So as my name is violated in print, as others’ names are violated even more often and viciously, I am misgendered constantly. In situations where I might expect it, in situations where it was an honest mistake, and in situations where there is no excuse.

I get that there is a social transition. I get that this requires resocialization. And I do in fact understand how deep that socialization goes. I really, really do. In fact, I understand more than most people how early we are socialized to believe in the gender binary; I would argue that we are introduced to the binary before we even leave the womb. I am not sure I even believe that anyone can be perfect at using nonbinary pronouns in a society which is still cissexist.

But it is devastatingly apparent to me that most of y’all don’t even try.

In researching this post, I found this story about nonbinary or genderqueer K-12 teachers who use the honorific Mx. There was a lot that resonated, but thing I identified with most was the teacher who said this:

“I had moments where I thought: I’m too much work, I’m asking too much of my colleagues and students, and that as a teacher I’m there to serve, and part of serving others is not always putting yourself first.”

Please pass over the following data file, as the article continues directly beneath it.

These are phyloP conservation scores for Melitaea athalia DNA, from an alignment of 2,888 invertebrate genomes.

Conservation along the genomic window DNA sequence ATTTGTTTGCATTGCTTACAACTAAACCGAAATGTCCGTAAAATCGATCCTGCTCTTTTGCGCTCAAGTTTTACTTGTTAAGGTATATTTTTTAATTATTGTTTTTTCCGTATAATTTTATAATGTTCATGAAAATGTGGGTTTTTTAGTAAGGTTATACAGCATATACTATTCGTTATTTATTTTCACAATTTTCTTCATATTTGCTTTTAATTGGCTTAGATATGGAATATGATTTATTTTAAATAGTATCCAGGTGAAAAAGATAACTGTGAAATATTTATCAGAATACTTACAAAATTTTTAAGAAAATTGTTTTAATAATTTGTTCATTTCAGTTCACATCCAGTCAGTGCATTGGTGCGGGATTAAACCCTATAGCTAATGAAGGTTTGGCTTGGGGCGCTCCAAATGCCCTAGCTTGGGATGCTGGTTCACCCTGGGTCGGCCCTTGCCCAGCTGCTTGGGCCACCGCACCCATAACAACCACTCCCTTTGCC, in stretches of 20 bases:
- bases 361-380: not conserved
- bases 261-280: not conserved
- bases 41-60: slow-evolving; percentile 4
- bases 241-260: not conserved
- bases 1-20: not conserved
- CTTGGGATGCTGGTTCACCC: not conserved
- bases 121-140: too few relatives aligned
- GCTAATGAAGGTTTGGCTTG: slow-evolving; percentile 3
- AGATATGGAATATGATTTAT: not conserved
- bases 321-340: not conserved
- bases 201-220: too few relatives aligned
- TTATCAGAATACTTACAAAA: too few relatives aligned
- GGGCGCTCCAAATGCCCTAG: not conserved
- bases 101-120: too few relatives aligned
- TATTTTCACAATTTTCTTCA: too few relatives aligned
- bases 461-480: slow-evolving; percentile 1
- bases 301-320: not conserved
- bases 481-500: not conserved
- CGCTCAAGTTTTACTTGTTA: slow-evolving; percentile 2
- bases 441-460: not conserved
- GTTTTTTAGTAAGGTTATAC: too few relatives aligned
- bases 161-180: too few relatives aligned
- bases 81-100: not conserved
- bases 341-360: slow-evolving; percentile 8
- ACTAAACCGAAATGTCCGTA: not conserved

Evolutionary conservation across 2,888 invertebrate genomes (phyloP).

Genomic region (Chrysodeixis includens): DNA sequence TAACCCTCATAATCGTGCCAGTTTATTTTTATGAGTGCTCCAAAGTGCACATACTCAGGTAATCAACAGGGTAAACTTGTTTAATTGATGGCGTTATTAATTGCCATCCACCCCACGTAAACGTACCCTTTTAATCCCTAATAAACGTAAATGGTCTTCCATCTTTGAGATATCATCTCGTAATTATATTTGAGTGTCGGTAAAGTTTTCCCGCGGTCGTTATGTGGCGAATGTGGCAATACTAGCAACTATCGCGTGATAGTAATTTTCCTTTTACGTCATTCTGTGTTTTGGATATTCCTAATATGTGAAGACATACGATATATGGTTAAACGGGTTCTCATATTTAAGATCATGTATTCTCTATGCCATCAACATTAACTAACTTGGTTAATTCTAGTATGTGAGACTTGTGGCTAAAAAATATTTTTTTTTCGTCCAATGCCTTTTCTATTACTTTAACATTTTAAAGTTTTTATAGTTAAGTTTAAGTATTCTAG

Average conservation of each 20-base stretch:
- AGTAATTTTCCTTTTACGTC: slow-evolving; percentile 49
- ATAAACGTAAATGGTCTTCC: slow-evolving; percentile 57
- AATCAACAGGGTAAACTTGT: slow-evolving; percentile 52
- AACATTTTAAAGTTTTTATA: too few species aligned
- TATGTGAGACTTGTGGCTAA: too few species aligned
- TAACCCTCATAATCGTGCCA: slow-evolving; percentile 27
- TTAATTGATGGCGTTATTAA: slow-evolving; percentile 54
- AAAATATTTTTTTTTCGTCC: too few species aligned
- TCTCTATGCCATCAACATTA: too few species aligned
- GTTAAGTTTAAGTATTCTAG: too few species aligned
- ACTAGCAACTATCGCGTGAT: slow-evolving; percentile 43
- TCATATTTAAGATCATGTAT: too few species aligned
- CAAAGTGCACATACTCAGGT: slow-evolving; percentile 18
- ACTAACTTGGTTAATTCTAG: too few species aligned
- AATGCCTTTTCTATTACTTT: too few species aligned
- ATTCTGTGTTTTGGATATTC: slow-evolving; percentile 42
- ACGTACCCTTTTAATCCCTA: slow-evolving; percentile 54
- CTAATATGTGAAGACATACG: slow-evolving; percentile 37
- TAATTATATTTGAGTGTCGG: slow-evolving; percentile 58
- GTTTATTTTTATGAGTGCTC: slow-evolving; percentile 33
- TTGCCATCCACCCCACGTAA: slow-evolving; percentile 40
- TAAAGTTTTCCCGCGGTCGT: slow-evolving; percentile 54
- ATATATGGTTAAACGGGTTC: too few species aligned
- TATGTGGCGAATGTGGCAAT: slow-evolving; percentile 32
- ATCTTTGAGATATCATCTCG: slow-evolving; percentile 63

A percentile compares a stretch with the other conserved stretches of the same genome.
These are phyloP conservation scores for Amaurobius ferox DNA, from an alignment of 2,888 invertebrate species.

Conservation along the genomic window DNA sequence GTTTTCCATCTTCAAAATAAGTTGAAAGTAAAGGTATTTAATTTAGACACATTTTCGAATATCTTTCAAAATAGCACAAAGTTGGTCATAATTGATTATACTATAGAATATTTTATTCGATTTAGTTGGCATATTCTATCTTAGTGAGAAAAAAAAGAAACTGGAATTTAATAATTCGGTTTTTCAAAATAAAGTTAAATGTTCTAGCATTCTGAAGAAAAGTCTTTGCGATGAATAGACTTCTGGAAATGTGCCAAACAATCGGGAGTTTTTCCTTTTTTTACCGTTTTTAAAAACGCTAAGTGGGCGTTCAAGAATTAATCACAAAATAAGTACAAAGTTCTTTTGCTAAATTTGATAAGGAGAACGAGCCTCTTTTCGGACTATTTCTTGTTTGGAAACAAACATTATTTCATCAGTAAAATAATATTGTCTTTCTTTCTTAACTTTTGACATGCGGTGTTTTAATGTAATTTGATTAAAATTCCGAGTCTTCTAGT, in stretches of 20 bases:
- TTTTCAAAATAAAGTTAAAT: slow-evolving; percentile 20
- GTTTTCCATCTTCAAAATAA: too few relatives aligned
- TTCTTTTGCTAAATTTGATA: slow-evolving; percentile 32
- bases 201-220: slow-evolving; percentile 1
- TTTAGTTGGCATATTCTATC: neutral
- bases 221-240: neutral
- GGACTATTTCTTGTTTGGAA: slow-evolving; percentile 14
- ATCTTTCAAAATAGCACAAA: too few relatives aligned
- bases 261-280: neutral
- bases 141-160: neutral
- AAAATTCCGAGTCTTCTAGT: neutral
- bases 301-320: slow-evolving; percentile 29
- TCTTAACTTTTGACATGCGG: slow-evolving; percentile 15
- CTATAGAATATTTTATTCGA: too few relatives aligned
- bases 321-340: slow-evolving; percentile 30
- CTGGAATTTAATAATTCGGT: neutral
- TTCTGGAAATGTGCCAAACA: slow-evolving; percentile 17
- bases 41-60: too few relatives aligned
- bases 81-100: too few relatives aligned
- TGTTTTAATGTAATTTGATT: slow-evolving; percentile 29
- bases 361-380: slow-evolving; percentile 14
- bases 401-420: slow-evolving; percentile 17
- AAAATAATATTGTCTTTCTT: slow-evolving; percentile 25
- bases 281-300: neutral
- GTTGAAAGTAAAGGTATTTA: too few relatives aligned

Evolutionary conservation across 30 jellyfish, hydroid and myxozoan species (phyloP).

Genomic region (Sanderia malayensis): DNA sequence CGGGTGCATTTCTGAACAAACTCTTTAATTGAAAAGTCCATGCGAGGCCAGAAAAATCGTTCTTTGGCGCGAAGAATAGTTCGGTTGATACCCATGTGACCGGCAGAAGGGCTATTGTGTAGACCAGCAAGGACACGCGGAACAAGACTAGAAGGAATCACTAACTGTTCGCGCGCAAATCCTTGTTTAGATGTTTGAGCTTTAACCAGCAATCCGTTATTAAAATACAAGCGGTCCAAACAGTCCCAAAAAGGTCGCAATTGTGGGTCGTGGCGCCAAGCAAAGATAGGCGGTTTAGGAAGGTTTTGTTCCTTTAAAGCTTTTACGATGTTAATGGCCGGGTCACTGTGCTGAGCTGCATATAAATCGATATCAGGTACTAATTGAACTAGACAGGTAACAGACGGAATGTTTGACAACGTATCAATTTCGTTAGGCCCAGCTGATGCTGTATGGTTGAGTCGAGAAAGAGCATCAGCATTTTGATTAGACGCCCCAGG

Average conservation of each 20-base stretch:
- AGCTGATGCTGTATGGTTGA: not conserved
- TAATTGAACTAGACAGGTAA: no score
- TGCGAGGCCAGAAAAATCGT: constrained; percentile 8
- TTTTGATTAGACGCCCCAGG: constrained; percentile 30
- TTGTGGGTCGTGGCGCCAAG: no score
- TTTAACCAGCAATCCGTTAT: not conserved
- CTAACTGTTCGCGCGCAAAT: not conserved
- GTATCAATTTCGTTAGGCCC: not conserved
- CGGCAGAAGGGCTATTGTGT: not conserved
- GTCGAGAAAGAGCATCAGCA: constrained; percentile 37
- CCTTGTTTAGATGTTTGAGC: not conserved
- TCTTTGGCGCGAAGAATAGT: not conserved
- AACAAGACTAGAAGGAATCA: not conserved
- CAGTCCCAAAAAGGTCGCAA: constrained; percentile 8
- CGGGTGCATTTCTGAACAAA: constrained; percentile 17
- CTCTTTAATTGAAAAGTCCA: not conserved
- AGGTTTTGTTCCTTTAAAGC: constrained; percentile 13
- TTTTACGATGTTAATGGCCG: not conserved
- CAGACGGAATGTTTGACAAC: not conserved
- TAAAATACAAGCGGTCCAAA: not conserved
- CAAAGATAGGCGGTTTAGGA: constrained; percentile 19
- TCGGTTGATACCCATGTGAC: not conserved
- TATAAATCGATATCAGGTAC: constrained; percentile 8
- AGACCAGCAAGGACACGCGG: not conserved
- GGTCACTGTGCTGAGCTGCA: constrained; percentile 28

I fight this impulse every day. Of course “they/them/theirs” is a political choice, just like not eating meat or riding my bike instead of driving. But it also feels like home. It feels comfortable. It feels like not faking being a girl and being worried that I would be caught as a fake. And it’s no more of a political choice than using “he” or “she” or eating meat or driving a car, which are also all political choices.

The work of being trans is constant and exhausting only because other people make it that way. It doesn’t have to be anything other than just being.

Here are some resources for those who have questions about trans pronouns, being good accomplices, and what to do when you screw up:

transsaurus-rex